When I try to have fun times with my 10-year-old son (who has a trauma
history), I hesitate because during games and activities, he gets
frustrated and rude. It isn't fun for either of us.
A: One of the key elements that happens in families once the stress level rises, is a massive decrease in fun. In my BCI Live trainings and my Online Parent Trainings, I always encourage parents to find ways to put fun back into their families.
Yet, as the parent is describing above, this is not an easy task. Even when you plan fun and consciously make time for it, it seems as if your child does everything possible to sabotage the fun.
In these moments when the fun turns to frustration, it is too easy to have a response such as: "I have to teach this child to be a good sport,
|otherwise he will never be
able to function on a team. He won't be able to socialize and will
always get shunned by his peers if I don’t fix this now."
This type of parental reaction is fear-based and it does not take into consideration why the child is acting this way. For children with a history of trauma, playing games inherently presents a threat of losing, and thus, the threat of someone else winning over them.
Here are four reasons why children can react so negatively:
1. Small Window of Stress Tolerance. When a child is
living only moments away from his/her breaking point, the child is
incapable of demonstrating tolerance and patience. The child will
blow-up over what the parent would consider "little things" and the
child is challenged to see anything from another person's perspective.
2. Survival. When a child has a traumatic history, he will have experienced the intense feelings of being helpless, powerless, and hopeless. The result is a child who now lives in a place of "survival" and he develops an unbending commitment to himself to always win and never be vulnerable. Playing a simple board game will trigger this survival response. He "must" win...losing is NOT an option. It is a matter of life or death, no matter how many times you reassure that it is simply a game.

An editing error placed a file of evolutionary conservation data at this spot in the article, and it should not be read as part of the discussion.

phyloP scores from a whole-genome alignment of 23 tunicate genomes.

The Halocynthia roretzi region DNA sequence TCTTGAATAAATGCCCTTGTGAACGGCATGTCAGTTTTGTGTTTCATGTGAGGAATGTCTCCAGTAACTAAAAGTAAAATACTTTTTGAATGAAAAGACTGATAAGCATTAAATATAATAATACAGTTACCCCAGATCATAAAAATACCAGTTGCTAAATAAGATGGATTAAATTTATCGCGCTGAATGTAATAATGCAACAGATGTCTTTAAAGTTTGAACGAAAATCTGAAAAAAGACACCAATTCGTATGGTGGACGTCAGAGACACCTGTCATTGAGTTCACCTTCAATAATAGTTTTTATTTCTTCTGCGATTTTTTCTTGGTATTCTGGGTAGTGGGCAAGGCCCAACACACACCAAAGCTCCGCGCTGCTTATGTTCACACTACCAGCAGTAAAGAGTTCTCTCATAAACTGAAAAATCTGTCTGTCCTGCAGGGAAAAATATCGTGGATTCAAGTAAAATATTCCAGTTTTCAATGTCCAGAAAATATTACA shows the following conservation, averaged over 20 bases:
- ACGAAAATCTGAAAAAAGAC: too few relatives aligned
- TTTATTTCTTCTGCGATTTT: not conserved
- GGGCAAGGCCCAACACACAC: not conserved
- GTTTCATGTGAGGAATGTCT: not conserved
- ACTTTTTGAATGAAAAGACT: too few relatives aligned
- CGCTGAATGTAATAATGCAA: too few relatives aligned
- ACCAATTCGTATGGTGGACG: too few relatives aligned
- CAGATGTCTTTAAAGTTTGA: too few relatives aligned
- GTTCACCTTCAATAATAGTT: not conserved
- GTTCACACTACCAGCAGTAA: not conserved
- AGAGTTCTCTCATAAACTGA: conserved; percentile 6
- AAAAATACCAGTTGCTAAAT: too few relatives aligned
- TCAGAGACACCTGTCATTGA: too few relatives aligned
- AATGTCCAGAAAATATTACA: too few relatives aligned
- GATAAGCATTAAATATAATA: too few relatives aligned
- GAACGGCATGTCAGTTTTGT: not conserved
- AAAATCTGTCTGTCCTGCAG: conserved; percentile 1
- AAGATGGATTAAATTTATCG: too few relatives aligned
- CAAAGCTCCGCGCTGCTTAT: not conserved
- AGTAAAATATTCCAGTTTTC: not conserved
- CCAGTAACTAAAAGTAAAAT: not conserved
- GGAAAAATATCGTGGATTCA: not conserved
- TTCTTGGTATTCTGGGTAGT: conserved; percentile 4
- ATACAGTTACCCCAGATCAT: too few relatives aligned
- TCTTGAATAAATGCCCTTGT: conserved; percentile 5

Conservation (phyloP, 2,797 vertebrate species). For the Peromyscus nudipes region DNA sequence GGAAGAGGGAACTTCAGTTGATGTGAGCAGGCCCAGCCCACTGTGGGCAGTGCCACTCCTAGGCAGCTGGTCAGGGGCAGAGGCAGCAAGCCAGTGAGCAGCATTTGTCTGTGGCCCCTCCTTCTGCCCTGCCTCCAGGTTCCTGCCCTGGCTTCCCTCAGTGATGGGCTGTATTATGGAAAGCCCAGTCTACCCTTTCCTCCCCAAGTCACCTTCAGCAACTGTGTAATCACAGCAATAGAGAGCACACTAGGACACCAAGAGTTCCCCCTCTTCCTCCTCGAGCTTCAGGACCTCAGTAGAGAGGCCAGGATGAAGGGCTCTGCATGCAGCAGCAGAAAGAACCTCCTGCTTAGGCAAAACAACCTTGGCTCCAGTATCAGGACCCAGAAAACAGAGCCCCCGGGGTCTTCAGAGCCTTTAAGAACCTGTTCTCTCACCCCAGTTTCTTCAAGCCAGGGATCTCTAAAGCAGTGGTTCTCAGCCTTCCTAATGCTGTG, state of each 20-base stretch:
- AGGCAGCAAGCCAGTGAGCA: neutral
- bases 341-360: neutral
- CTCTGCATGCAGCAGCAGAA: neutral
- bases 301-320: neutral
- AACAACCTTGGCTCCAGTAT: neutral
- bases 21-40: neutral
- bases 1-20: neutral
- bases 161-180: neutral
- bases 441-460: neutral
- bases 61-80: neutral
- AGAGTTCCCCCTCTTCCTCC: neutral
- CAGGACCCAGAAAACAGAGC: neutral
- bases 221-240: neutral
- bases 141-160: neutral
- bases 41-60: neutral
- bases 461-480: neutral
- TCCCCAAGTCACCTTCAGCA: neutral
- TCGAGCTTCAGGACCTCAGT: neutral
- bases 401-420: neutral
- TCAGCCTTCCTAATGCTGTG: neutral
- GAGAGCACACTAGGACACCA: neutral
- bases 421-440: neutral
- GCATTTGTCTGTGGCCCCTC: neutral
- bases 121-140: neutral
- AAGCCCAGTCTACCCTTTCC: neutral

3. Belief System.When children are not cared for and their needs are not met (when trauma happens), they internalize these experiences as their fault. Internal negative beliefs develop such as:
|- I'm stupid.
- I'm not lovable.
- I don't deserve fun.
- If I'm not perfect, my parents won't love me.
- I'm not good enough.
|Games and fun activities will bring
these beliefs up to the surface and make the child feel horrible about
himself. This negative belief system can instantly lead him to be rude
4. Fear of Intimacy. One-on-one play with a parent is
an intimate experience. The parent, simply by being in the role of a
parent, presents a threat to the child. The parent has the ability to
reject and abandon this child at any moment. The child can't
trust the parent--at least not yet--due to a history of vulnerability
at a very young age. The child responds to this level of vulnerability
by ruining the game. It is a simple philosophy: "If I ruin this game
first, you won't have a chance to ruin me."
|With understanding, patience, and adjustments, all four of these critical issues can be overcome.
First, expect the fun activity or game to be difficult (I know, that isn't much fun!). Such activities need to be viewed as teaching moments in the beginning. You have to overcome issues on several different levels. If you know from the start what your child can or cannot handle, it gives you, the parent, a greater amount of patience to start. You are also going into the activity with more realistic expectations, which will decrease your level of disappointment.
Secondly, redefine fun. Redefine how fun can be created in the smaller moments of your everyday life.
Since games are now classified as learning activities, look for other ways to create fun. Think outside the box, be creative, and look to activities already in your daily routine. Here are a few ideas:
|1. Make the bed together but instead of the mundane, make the bed with your child still in it (or vise versa).
2. Hop on one leg as you two take out the garbage together.
3. Give each plate or glass a name as you empty the dishwasher together.
4. Play dance music while folding the laundry together.
|Fun does not have to mean a day at Disney World or even a board game like Candyland.
It can't for your child. These activities--at this point in your child's healing process--are more than what his system can handle from the perspective of fun.
Stop and enjoy the moments within your child's capacity of fun and be creative. It is easy to push and expect your child to be able to do activities that the world considers "age appropriate." But so many of these activities are simply outside of his range. Trust that each small fun activity will pave the way to an increased capacity for larger fun activities.
Don't ever give up on fun. Simply modify and redefine what fun looks like for the present moment! Fun is always available.
Press on in fun,
|Heather T. Forbes, LCSW|
Parent and Author of Beyond Consequences, Logic & Control: Volume 1 & Volume 2, and Dare to Love
P.S. Check out my Ask the Expert Interview with Sherrie Eldridge, as she speaks out adoption, adopted children and how their parents are drawn closer. http://www.asktheexpertinterviews.com